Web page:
The best and simplest move to conquer a wobbly, collapsing wrist and delayed finger movement when shifting up and a thrusting out wrist with overly elongating fingers when shifting down is high-speed shifting up and down between Low 1st and 4th Positions. Do several non-stop and do not concern yourself with the pitch initially, just the consistent high-speed motion — don’t press the fingers more then mp. Gradually slow this down maintaining the smooth continuous flow of the slide and beginning to zero in on the desired pitches. It is no good to shift badly and arrive at the correct note periodically — this will fail you. Finger shape must be maintained during this, as its primary training is that of balance and coordination of the simultaneous movement for the left arm (complete) hand and fingertips.
Technique is the tool by which we accomplish the artistic.
To be continued…
The full and half shifts, I'm sure, will make me better--now.
I intuit, that tweaking (lift>shift>drop) in the spirit of your remarks, may even get me experimenting without my shoulder rest again--I love playing without a rest, but the down-shifting, 'got me'..
Al — the most important assist in the downshift is keeping the violin strings level to the floor or 1-3º ascent from the player toward the scroll. Never feel your arm descend in a descending shift. Never have the action of hanging on the violin or pulling down the scroll at any time, anywhere or for any thing.
Another extremely important item is the chin-rest. Even a light shift has friction and the violin should never feel as though it is being pulled away from you. Do not clench. (See my Jaws 3 blog.)
I do not use a shoulder-rest, though I used to all the way into my early-mid 20’s. (This was about the time of the last dinosaurs as I regularly road Bronte around:-) I have a relatively long neck, as I am 6’2” and moderately square shoulders. I give this description so you understand where I come from on the hot topic of hardware. About a third of my students use a shoulder rest of some sort. I am not opposed to them and feel that the player must be comfortable and free to move at all times and in all directions. It really just has to do with physical build and in some cases, desire.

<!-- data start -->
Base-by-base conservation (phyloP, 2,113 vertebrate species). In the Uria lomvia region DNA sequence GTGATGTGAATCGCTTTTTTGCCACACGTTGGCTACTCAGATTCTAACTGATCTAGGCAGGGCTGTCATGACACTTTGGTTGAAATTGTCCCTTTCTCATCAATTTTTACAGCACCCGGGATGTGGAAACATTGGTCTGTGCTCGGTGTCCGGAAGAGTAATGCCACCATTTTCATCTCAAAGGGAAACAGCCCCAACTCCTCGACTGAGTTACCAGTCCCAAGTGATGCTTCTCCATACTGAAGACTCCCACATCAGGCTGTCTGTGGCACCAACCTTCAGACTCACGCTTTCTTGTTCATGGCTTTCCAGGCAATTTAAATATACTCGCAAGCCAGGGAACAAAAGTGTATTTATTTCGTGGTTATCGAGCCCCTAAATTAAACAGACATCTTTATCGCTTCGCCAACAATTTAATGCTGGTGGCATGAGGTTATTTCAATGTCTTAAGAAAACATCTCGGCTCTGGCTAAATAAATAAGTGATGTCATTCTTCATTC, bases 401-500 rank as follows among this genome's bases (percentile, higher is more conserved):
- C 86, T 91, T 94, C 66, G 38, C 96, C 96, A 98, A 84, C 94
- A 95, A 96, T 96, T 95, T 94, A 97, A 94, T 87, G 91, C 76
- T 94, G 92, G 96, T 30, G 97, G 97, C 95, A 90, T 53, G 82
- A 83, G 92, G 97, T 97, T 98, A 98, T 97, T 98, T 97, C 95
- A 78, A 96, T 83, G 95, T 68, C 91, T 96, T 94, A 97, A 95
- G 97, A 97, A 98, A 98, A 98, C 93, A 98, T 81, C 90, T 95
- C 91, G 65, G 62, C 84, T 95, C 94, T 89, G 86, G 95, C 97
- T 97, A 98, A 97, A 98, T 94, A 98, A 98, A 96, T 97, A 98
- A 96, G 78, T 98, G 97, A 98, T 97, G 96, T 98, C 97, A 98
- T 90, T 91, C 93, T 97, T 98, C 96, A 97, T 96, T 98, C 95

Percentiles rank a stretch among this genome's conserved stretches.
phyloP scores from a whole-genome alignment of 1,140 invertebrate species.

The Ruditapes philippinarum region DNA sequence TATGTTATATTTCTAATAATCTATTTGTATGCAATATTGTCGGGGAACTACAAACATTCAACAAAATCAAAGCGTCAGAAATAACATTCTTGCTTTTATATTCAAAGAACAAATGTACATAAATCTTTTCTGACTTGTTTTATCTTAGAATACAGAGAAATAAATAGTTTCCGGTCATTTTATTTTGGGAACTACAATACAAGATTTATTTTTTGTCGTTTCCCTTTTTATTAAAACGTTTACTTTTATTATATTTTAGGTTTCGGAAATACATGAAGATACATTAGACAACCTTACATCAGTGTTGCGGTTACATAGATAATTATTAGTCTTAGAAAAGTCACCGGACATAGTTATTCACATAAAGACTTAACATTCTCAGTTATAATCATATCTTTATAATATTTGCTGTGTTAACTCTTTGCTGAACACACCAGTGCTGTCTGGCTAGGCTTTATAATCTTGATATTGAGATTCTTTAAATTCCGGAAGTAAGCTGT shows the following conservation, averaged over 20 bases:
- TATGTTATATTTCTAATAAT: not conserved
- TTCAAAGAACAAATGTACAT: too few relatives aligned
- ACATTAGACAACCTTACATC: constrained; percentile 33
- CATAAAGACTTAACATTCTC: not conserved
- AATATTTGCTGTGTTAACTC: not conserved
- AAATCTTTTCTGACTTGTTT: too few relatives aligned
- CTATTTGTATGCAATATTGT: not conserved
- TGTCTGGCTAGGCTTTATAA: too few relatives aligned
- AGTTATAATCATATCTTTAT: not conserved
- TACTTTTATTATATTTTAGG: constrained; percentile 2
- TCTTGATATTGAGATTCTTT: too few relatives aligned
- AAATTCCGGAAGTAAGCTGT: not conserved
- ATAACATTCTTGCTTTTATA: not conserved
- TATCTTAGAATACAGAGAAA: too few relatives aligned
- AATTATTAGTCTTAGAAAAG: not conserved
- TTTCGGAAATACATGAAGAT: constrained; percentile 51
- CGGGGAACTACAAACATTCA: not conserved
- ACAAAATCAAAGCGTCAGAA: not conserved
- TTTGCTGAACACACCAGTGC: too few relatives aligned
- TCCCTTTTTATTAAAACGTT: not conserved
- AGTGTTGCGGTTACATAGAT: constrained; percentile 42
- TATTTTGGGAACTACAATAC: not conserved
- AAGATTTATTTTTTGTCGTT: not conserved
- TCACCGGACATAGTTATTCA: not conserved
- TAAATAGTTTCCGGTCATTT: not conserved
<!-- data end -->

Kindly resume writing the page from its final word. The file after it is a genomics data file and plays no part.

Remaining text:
The chin-rest must not be too flat as it comes to the neck. I use a Strad Model by Gotz and have had it slightly modified to raise a few degrees to the left, Ging side. I find this both follows the jaw-line better and the violin remains stable on my collarbone. The chin-rest is center-mounted and my chin is in the air on the right side of the tailpiece. There is enough ridge or hump that fits comfortably behind the jawbone so that there is absolutely no feeling of the violin being pulled out when shifting down — I do not put any pressure on the chin-rest as it is simply blocked by the jawbone.
One other little trick — during up-shifts, sit or stand tall and lift your face fully toward the ceiling. The left hand and arm will support the violin so this should not be attempted beyond the point of their supporting the instrument easily and lightly. Do not arch the back, keep straight and erect. Upon returning to the chin-rest do not let the collarbone or chest fall forward — maintain this position and breathe deeply, not shallow chest breathing.
Personally, I think the chin-rest should be called the jaw-rest.
Jasmine, Sam, Ray, Royce and Holly I am glad to hear that the blog helps. Thank you for letting me know.
I read Laurie’s interview and am interested in reading the book. I think it is on my Christmas list…
This entry has been archived and is no longer accepting comments.